Of course, we’re in for a further ride with Charles and Diana’s relationship, and that was not shy on scandal. In June 1992, author Andrew Morton released ‘Diana: Her True Story’, a bestselling autobiographical book that detailed Diana’s struggles and the turbulence of her marriage, with her own personal input. The book was published while she was still married to Charles. As you can imagine, it didn’t go down too well with the rest of the family, so we suspect it might crop up in the next season.
And to top off that year, we may see a fiery, fictionalized spectacle based on the 1992 Windsor Castle fire. The real fire burned for around 15 hours and caused six minor injuries to staff – and a great big castle fire is a good old excuse for some top-notch TV drama, isn’t it?
All in all, the Queen dubbed 1992 her "annus horribilis" in a famous speech. That's bound to be great material for the writers of Netflix's hit series.
We’ve also got scope for a number of scandals inside the British Government in the 1990s. Notably, we have John Major’s 1993 ‘Back To Basics’ campaign, designed to promote traditional familial values, but ultimately fell into ruin following a number of scandals inside the Conservative Party.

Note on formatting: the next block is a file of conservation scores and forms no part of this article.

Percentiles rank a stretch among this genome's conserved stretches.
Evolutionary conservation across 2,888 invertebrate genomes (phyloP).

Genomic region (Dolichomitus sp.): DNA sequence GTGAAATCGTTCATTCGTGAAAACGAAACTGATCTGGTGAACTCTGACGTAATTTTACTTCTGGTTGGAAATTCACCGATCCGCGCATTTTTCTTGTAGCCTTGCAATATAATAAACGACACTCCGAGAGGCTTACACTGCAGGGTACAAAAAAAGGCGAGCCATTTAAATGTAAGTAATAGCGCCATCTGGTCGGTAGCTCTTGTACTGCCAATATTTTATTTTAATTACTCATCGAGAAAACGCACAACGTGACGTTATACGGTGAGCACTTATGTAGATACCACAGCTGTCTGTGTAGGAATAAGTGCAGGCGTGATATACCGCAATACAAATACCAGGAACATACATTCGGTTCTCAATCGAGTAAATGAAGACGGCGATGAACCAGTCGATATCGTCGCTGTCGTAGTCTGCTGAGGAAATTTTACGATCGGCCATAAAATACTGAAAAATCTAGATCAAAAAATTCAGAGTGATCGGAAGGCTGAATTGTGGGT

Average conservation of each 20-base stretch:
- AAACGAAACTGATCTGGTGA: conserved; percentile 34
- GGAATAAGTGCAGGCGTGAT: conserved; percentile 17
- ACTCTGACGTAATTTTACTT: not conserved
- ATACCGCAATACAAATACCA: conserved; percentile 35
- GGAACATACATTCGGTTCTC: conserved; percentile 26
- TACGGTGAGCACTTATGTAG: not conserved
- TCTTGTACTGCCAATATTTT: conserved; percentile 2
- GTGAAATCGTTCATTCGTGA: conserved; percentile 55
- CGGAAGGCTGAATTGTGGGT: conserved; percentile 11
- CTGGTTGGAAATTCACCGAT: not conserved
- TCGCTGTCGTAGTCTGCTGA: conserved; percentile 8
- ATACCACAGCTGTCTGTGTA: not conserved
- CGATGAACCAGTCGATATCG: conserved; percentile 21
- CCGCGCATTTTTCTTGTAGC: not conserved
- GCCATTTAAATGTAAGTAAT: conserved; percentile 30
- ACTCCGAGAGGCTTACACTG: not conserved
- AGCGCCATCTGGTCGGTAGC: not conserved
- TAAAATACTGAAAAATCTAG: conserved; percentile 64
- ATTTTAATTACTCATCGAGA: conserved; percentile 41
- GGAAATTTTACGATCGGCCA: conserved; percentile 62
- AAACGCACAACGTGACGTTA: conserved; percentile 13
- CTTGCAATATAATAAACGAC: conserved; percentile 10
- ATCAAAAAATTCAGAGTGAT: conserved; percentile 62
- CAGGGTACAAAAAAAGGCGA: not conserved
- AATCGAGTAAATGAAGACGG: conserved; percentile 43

The Arms to Iraq affair that coursed through the 1990s may also make for juicy plot developments in The Crown, as government-approved sales of weapons to Iraq made John Major quite unpopular in the run up to Tony Blair’s winning election in 1997.
Finally, the core of The Crown season 5 will undoubtedly be the breakdown of Charles and Diana’s marriage, until their divorce in 1996, and Diana’s tragic death in 1997. We all know that there’ll be ample room for tension and drama there, and lots of us remember the impact that Diana’s death left on the world.
What remains to be seen is how true to real life The Crown will remain, and how much justice it serves Diana in her final moments. With season 6 on the cards, it is also unclear as to whether season 5 will even get to Diana’s death. It may serve as a dramatic season finale, or simply be left for the final series.
Still, we won’t be seeing any of that until 2022 at the earliest. In the meantime, maybe it's worth binging a few documentaries about the royal family and reminding yourself about what truly happened.